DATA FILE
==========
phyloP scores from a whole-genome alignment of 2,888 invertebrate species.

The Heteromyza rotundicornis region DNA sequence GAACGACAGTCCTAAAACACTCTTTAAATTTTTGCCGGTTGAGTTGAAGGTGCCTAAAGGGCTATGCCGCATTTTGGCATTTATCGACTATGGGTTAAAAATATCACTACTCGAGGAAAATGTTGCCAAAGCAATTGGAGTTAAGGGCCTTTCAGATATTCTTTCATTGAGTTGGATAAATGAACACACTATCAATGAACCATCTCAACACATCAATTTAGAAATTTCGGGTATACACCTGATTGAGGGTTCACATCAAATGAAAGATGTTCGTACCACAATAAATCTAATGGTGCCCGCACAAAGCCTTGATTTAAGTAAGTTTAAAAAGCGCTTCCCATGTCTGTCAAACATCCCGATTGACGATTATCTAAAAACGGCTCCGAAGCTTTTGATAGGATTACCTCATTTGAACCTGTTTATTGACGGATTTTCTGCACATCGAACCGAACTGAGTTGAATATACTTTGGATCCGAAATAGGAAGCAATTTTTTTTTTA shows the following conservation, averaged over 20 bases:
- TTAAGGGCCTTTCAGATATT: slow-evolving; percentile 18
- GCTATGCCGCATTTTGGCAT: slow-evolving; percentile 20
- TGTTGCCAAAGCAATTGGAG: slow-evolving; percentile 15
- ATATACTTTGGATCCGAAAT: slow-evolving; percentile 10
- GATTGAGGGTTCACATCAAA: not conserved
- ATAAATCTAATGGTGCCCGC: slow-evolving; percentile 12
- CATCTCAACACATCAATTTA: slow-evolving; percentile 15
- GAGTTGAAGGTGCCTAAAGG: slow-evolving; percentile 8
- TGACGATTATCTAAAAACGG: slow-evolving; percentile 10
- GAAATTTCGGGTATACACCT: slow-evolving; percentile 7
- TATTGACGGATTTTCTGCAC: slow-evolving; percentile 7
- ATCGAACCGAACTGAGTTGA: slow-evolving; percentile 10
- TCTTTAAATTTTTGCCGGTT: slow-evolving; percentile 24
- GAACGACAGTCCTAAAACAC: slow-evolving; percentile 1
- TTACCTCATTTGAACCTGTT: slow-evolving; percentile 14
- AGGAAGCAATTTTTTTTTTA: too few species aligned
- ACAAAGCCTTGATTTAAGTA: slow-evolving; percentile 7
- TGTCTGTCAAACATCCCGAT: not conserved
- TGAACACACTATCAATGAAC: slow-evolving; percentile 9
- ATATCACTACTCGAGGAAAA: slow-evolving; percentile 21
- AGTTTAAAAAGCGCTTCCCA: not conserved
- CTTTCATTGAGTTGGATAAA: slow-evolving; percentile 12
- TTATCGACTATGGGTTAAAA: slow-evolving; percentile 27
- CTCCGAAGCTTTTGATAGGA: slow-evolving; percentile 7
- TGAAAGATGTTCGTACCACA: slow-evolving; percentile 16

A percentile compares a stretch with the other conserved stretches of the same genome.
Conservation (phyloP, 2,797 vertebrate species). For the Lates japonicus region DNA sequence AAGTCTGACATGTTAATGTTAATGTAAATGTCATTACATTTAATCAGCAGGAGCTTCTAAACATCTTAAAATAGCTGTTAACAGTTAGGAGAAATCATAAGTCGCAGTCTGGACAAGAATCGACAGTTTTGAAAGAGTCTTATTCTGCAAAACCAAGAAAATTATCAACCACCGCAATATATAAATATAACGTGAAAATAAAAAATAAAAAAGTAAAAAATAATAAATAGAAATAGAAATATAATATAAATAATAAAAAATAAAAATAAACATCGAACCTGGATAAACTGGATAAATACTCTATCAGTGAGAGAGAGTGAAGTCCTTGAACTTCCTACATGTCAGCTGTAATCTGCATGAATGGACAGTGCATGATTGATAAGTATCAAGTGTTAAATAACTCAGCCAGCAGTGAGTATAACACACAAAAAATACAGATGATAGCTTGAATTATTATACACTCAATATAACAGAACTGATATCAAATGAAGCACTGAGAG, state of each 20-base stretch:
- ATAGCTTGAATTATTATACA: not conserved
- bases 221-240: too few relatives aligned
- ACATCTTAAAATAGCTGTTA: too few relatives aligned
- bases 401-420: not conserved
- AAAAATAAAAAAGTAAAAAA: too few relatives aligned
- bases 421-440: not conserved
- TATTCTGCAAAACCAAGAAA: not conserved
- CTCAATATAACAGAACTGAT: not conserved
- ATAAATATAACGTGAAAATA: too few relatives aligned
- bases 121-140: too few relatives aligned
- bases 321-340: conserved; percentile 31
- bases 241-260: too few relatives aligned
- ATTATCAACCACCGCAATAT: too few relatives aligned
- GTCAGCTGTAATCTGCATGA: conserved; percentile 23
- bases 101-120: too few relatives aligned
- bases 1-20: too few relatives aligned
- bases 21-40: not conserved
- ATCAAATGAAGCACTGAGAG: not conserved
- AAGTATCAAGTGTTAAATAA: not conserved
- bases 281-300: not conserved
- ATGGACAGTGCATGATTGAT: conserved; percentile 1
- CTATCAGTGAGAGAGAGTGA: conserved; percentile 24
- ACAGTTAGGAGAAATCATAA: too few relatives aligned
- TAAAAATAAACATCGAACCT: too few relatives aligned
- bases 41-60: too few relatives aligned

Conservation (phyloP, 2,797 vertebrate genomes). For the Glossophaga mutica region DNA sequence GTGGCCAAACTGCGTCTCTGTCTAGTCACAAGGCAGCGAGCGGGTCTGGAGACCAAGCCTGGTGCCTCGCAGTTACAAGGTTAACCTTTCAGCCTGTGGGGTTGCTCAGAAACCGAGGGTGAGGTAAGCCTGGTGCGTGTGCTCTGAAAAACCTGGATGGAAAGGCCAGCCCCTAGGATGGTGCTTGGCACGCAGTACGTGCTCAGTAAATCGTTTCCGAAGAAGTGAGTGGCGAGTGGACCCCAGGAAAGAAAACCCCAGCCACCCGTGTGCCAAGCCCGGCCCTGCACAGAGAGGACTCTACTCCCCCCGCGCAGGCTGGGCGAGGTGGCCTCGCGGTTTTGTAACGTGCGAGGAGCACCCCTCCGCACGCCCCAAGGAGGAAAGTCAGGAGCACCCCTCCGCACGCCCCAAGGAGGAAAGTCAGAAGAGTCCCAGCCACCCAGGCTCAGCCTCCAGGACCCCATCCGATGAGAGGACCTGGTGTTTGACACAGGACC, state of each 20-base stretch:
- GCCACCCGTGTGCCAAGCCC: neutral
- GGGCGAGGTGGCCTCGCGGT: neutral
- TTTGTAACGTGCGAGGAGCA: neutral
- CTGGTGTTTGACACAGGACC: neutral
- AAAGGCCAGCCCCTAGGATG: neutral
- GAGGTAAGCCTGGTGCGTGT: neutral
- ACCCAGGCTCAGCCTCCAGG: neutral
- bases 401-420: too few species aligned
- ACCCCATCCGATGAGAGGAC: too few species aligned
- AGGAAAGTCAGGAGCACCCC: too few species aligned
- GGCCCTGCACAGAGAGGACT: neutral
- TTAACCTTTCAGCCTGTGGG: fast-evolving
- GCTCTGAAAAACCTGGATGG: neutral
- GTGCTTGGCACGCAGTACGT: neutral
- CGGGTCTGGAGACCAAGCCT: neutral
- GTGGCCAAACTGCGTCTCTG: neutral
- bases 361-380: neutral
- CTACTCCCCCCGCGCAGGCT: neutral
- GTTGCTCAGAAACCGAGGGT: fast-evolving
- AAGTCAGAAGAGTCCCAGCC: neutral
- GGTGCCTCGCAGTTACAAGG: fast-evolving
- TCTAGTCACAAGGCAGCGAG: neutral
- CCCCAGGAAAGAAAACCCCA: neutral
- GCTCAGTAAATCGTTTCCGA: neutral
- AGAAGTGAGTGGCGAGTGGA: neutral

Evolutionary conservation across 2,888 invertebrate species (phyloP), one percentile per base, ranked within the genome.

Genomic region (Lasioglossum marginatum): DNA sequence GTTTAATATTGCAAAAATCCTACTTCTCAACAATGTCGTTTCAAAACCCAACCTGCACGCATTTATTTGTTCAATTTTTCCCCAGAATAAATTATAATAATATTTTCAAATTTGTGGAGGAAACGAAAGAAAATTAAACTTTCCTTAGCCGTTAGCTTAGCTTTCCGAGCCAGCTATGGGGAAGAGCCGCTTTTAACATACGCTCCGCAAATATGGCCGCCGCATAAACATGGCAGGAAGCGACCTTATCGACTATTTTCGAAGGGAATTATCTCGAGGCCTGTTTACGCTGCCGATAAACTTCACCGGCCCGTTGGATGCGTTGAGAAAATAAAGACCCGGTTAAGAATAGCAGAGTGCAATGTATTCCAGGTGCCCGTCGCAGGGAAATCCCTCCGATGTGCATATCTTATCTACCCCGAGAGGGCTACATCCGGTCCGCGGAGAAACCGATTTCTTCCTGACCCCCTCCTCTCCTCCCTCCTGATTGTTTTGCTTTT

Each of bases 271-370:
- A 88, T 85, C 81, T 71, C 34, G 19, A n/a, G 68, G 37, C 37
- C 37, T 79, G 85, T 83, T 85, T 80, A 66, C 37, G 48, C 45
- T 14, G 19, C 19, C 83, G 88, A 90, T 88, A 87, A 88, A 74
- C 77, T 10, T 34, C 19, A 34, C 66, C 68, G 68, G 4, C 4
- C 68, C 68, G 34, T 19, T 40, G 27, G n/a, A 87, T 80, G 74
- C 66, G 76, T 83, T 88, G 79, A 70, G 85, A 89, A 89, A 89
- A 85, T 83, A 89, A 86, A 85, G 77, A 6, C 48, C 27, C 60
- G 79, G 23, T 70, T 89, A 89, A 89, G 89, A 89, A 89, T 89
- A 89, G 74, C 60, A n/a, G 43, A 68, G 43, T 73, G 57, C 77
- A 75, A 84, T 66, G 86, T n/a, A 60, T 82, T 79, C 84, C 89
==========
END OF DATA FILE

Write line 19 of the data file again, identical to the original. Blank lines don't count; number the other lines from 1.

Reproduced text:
- ACAAAGCCTTGATTTAAGTA: slow-evolving; percentile 7